Fair Weather Friends

It’s finally feeling like November here today – it’s bloody freezing! Far too cold to contemplate going out in the garden; much better to stick to the safety of the sofa and trawl through this year’s photos looking for memories of warmer days. Butterflies must be the ultimate symbols of sunny weather and this year the other half and I set out to see as many of the British species as we could. We’re still only about half way, having now seen 28 of the fifty-something species. Well it’s sort of 28 and a half species, as we went looking for a Purple Emperor, but only managed to find one sad little wing lying on the ground!

We’re lucky living in Worcestershire to have access to so many great nature reserves. First stop was the Wyre Forest where we saw our first Pearl Bordered Fritillaries. This is one of the UK’s most threatened species and the Wyre Forest is managed to provide suitable habitat for them, with great success. We also managed to get our best photos yet of the Common Blue butterfly, thankfully not as endangered, but just as beautiful all the same.

Pearl Bordered Fritillary Common Blue

We’d hoped to see White Admirals at Monkwood, but figured it was a long shot; but as we got out of the car, two flew over our heads across the carpark. White Admirals are on the decline too, so we were really chuffed to have ticked them off the list. Spotting them turned out to be the easy bit, getting a photo a bit trickier. Fortunately Monkwood is full of other species that kept us snapping photos, such as some very obliging Large Skippers (left photo), who seemed so keen to be photographed they might as well have taken selfies. Eventually though one White Admiral settled long enough to get some decent shots.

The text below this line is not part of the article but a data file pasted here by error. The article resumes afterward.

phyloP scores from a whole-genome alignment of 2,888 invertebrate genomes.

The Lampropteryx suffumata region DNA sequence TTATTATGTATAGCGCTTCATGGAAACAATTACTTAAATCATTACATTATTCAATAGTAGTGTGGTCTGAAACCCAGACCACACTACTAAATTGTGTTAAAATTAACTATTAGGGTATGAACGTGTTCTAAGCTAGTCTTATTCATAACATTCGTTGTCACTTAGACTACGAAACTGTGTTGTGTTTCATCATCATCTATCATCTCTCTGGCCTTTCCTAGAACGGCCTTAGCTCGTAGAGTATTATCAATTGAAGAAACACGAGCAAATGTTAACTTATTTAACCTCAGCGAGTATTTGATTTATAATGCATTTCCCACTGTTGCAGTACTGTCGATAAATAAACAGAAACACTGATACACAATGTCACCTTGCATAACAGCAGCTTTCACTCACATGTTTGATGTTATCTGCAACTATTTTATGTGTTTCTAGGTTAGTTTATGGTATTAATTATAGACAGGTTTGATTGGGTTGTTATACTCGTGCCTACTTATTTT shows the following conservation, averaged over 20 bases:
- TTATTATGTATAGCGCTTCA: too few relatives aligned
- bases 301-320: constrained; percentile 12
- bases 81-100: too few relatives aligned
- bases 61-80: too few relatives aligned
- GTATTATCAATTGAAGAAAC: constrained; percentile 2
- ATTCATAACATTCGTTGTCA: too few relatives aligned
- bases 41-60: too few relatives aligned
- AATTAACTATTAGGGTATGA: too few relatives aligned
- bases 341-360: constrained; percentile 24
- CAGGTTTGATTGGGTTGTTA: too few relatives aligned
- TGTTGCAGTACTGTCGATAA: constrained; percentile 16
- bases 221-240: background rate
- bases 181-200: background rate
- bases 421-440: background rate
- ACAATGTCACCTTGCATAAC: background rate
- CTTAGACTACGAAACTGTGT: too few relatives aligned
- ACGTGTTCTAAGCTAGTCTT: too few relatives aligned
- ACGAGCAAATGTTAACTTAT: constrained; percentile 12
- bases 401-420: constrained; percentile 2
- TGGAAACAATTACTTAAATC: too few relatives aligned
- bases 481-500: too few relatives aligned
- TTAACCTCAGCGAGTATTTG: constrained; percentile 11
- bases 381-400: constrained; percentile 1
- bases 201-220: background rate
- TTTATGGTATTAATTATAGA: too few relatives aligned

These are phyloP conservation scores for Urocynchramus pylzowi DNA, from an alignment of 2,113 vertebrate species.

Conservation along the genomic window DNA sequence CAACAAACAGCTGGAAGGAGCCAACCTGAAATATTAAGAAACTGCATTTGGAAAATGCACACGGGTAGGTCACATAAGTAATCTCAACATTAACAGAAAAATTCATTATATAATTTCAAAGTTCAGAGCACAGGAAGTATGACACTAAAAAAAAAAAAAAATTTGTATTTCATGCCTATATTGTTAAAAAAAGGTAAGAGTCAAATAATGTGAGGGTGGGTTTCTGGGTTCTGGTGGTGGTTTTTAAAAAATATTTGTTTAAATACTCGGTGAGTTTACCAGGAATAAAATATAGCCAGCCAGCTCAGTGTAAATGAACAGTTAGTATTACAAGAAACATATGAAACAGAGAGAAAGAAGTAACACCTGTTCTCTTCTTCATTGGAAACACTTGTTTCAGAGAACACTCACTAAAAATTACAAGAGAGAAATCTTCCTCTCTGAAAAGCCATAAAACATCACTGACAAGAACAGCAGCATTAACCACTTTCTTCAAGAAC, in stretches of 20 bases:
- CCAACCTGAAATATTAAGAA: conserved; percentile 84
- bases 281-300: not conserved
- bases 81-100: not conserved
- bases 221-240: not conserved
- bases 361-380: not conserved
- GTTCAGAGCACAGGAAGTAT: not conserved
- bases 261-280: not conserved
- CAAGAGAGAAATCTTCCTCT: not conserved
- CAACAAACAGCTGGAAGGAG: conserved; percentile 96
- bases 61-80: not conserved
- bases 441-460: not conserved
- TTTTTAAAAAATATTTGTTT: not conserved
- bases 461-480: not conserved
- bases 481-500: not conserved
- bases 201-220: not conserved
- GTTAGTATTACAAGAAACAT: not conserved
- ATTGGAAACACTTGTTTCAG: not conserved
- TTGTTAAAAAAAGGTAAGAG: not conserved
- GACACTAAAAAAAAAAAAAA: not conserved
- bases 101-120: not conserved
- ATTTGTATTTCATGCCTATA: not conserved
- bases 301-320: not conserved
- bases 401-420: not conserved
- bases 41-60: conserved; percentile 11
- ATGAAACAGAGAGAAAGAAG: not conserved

Large Skipper White Admiral

Trench Wood provided our best views so far of Silver Washed Fritillaries – previously only seen in a pub carpark. These large stunning butterflies (photographed here with a Meadow Brown) are fairly common in Trench Wood and seem way to exotic for the Midlands!

Silver Washed Fritillary & Meadow Brown.jpg

Grafton Wood is a stronghold for the endangered Brown Hairstreak butterfly. This is a very small butterfly and notoriously difficult to see, let alone get a photo of, so we didn’t hold out much hope. What we hadn’t counted on was that you don’t have to spot the butterfly, you just have to spot the crowd of butterfly hunters, clustered round a particular bush. Sure enough a few polite questions later and we’d “bagged” our first brown hairstreak photos. It really is a beautiful creature, but has suffered greatly from habitat loss, so we’re very lucky to be able to see them at Grafton.

Brown Hairstreak

Sometimes though you don’t need to go very far at all to see something unusual. The other half came back from a walk one day, having taken a few photos of butterflies at the edge of his workplace. He downloaded them and then casually mentioned that “this one looks a bit different”. Turned out it was a White Letter Hairstreak – a new one for our list (or his list as of course I hadn’t actually seen it at this point). Butterfly envy then took hold, until I managed to bag one of these too and peace was restored.

White Letter Hairstreak